Nouns can be classified as to the form of the endings that can be tacked onto them. For example, in English some nouns take the plural ending -s (cat-s) and some take -es (ditch-es), thus forming two classes of nouns. (Although we don't call them declension classes, this is the principle upon which such classification is made, i.e. on the form of the endings.) Russian nouns are classified into four groups, based on the form of the endings that can be added to them. These groups are called declension classes.
Some nouns take the Nominative Singular ending -а, some take -о, and some take no vowel ending, or, in other words, zero ending. The names of these three declension classes are: a-declension, o-declension, and zero-declension; the zero-declension is usually written with the cross-hatch symbol: #-declension. The fourth declension is sometimes called the feminine ь-declension. All nouns that belong to it are of the feminine gender; they end in -ь.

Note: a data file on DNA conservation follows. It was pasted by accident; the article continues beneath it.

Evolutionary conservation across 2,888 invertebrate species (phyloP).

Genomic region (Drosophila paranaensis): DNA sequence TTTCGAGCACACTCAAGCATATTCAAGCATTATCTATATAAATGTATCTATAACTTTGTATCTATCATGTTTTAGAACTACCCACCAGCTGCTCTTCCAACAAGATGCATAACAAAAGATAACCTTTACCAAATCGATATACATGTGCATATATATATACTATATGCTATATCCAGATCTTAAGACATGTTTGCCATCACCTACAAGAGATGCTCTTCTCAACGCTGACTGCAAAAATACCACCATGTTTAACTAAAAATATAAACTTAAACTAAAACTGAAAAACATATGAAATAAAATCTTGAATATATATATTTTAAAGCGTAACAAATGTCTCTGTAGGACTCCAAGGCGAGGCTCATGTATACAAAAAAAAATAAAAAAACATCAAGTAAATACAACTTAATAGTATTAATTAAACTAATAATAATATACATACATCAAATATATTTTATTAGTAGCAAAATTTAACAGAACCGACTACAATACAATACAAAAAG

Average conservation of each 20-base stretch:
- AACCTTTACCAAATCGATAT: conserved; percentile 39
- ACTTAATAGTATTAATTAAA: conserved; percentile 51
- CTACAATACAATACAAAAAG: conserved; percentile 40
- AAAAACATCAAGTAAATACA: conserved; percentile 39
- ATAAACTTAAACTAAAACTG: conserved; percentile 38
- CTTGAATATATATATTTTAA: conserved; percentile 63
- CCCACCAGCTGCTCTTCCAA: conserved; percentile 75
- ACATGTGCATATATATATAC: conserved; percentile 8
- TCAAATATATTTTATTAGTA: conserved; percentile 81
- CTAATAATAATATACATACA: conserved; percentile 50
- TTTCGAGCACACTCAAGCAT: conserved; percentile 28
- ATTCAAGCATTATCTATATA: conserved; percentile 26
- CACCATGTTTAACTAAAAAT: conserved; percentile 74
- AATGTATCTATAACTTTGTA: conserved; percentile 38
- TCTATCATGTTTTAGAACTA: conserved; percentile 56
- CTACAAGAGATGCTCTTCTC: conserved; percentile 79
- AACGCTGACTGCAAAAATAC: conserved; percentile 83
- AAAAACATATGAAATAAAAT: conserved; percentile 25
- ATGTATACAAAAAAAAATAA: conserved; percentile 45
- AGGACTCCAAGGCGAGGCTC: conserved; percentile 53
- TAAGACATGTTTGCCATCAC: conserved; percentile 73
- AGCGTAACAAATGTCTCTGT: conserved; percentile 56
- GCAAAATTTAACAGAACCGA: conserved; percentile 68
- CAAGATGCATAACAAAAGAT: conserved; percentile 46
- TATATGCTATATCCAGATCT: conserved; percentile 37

a-declension: бџква, бумђга, газљта, доскђ, кнќга, лђмпа, рџчка, странќца, чђшка, and all nicknames ending in -a or -я: Мђша, Сђша, Пљтя, Ђня, Волћдя...
o-declension: винћ, кольцћ, окнћ, письмћ, слћво, яйцћ
#-declension: карандђш, конвљрт, мљл, падљж, пћл, потолћк, стакђн, стћл, стџл
ь-declension: двљрь, грџдь, нћчь